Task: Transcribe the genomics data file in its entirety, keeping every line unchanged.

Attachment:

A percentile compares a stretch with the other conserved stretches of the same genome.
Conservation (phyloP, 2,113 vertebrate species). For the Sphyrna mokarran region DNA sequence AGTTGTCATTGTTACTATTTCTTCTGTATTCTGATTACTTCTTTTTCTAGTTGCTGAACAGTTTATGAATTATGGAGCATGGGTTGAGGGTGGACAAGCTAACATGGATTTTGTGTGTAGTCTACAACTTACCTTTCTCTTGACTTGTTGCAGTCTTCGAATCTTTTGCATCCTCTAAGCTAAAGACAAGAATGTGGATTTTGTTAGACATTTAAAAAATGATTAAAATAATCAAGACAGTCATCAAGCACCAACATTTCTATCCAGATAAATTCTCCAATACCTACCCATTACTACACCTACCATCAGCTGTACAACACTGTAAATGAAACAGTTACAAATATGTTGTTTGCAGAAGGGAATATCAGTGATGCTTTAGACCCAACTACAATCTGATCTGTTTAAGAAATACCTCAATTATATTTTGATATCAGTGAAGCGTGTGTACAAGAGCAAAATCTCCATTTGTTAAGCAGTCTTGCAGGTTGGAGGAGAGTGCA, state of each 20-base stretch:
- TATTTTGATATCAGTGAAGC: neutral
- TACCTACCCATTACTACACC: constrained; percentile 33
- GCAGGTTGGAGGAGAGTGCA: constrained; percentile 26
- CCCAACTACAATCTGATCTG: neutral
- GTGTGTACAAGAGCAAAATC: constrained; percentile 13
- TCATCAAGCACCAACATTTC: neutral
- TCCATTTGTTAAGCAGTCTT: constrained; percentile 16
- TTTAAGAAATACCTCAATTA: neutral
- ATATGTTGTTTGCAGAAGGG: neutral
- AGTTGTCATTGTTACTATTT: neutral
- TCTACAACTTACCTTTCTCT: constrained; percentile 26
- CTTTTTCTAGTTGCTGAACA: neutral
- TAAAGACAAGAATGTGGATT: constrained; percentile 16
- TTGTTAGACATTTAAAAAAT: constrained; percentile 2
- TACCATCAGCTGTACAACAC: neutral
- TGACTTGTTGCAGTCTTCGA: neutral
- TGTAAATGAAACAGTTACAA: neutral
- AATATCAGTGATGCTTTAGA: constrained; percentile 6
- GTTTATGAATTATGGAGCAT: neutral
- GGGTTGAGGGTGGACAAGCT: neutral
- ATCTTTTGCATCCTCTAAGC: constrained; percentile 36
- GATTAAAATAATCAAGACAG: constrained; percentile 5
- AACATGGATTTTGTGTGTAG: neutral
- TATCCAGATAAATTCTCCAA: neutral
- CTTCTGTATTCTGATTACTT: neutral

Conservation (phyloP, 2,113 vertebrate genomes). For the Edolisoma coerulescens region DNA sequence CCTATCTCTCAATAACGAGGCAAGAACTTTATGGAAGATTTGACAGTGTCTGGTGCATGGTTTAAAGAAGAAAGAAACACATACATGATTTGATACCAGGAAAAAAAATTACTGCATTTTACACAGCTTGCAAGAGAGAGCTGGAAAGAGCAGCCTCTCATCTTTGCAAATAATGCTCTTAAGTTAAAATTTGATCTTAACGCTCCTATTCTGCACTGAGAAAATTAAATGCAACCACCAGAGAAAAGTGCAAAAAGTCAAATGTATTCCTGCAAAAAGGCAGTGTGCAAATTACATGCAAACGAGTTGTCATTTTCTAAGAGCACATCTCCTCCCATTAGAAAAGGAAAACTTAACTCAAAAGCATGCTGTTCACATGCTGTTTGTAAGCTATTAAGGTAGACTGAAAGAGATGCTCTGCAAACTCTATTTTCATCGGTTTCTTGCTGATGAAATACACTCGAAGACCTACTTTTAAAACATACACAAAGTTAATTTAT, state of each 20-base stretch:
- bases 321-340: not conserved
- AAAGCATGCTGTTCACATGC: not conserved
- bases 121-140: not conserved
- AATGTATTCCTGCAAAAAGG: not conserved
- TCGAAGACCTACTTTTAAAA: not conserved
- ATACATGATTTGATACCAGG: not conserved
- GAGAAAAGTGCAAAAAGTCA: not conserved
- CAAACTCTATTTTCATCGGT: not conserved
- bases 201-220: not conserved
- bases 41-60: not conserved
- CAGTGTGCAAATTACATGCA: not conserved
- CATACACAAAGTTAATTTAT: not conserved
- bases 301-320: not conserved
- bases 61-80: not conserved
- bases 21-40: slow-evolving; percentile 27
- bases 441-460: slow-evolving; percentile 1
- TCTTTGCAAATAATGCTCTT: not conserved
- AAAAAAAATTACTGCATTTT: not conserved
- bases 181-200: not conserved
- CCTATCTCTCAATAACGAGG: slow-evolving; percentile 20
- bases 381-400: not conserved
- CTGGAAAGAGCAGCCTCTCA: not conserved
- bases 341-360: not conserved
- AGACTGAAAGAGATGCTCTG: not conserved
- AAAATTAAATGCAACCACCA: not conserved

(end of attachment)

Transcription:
A percentile compares a stretch with the other conserved stretches of the same genome.
Conservation (phyloP, 2,113 vertebrate species). For the Sphyrna mokarran region DNA sequence AGTTGTCATTGTTACTATTTCTTCTGTATTCTGATTACTTCTTTTTCTAGTTGCTGAACAGTTTATGAATTATGGAGCATGGGTTGAGGGTGGACAAGCTAACATGGATTTTGTGTGTAGTCTACAACTTACCTTTCTCTTGACTTGTTGCAGTCTTCGAATCTTTTGCATCCTCTAAGCTAAAGACAAGAATGTGGATTTTGTTAGACATTTAAAAAATGATTAAAATAATCAAGACAGTCATCAAGCACCAACATTTCTATCCAGATAAATTCTCCAATACCTACCCATTACTACACCTACCATCAGCTGTACAACACTGTAAATGAAACAGTTACAAATATGTTGTTTGCAGAAGGGAATATCAGTGATGCTTTAGACCCAACTACAATCTGATCTGTTTAAGAAATACCTCAATTATATTTTGATATCAGTGAAGCGTGTGTACAAGAGCAAAATCTCCATTTGTTAAGCAGTCTTGCAGGTTGGAGGAGAGTGCA, state of each 20-base stretch:
- TATTTTGATATCAGTGAAGC: neutral
- TACCTACCCATTACTACACC: constrained; percentile 33
- GCAGGTTGGAGGAGAGTGCA: constrained; percentile 26
- CCCAACTACAATCTGATCTG: neutral
- GTGTGTACAAGAGCAAAATC: constrained; percentile 13
- TCATCAAGCACCAACATTTC: neutral
- TCCATTTGTTAAGCAGTCTT: constrained; percentile 16
- TTTAAGAAATACCTCAATTA: neutral
- ATATGTTGTTTGCAGAAGGG: neutral
- AGTTGTCATTGTTACTATTT: neutral
- TCTACAACTTACCTTTCTCT: constrained; percentile 26
- CTTTTTCTAGTTGCTGAACA: neutral
- TAAAGACAAGAATGTGGATT: constrained; percentile 16
- TTGTTAGACATTTAAAAAAT: constrained; percentile 2
- TACCATCAGCTGTACAACAC: neutral
- TGACTTGTTGCAGTCTTCGA: neutral
- TGTAAATGAAACAGTTACAA: neutral
- AATATCAGTGATGCTTTAGA: constrained; percentile 6
- GTTTATGAATTATGGAGCAT: neutral
- GGGTTGAGGGTGGACAAGCT: neutral
- ATCTTTTGCATCCTCTAAGC: constrained; percentile 36
- GATTAAAATAATCAAGACAG: constrained; percentile 5
- AACATGGATTTTGTGTGTAG: neutral
- TATCCAGATAAATTCTCCAA: neutral
- CTTCTGTATTCTGATTACTT: neutral

Conservation (phyloP, 2,113 vertebrate genomes). For the Edolisoma coerulescens region DNA sequence CCTATCTCTCAATAACGAGGCAAGAACTTTATGGAAGATTTGACAGTGTCTGGTGCATGGTTTAAAGAAGAAAGAAACACATACATGATTTGATACCAGGAAAAAAAATTACTGCATTTTACACAGCTTGCAAGAGAGAGCTGGAAAGAGCAGCCTCTCATCTTTGCAAATAATGCTCTTAAGTTAAAATTTGATCTTAACGCTCCTATTCTGCACTGAGAAAATTAAATGCAACCACCAGAGAAAAGTGCAAAAAGTCAAATGTATTCCTGCAAAAAGGCAGTGTGCAAATTACATGCAAACGAGTTGTCATTTTCTAAGAGCACATCTCCTCCCATTAGAAAAGGAAAACTTAACTCAAAAGCATGCTGTTCACATGCTGTTTGTAAGCTATTAAGGTAGACTGAAAGAGATGCTCTGCAAACTCTATTTTCATCGGTTTCTTGCTGATGAAATACACTCGAAGACCTACTTTTAAAACATACACAAAGTTAATTTAT, state of each 20-base stretch:
- bases 321-340: not conserved
- AAAGCATGCTGTTCACATGC: not conserved
- bases 121-140: not conserved
- AATGTATTCCTGCAAAAAGG: not conserved
- TCGAAGACCTACTTTTAAAA: not conserved
- ATACATGATTTGATACCAGG: not conserved
- GAGAAAAGTGCAAAAAGTCA: not conserved
- CAAACTCTATTTTCATCGGT: not conserved
- bases 201-220: not conserved
- bases 41-60: not conserved
- CAGTGTGCAAATTACATGCA: not conserved
- CATACACAAAGTTAATTTAT: not conserved
- bases 301-320: not conserved
- bases 61-80: not conserved
- bases 21-40: slow-evolving; percentile 27
- bases 441-460: slow-evolving; percentile 1
- TCTTTGCAAATAATGCTCTT: not conserved
- AAAAAAAATTACTGCATTTT: not conserved
- bases 181-200: not conserved
- CCTATCTCTCAATAACGAGG: slow-evolving; percentile 20
- bases 381-400: not conserved
- CTGGAAAGAGCAGCCTCTCA: not conserved
- bases 341-360: not conserved
- AGACTGAAAGAGATGCTCTG: not conserved
- AAAATTAAATGCAACCACCA: not conserved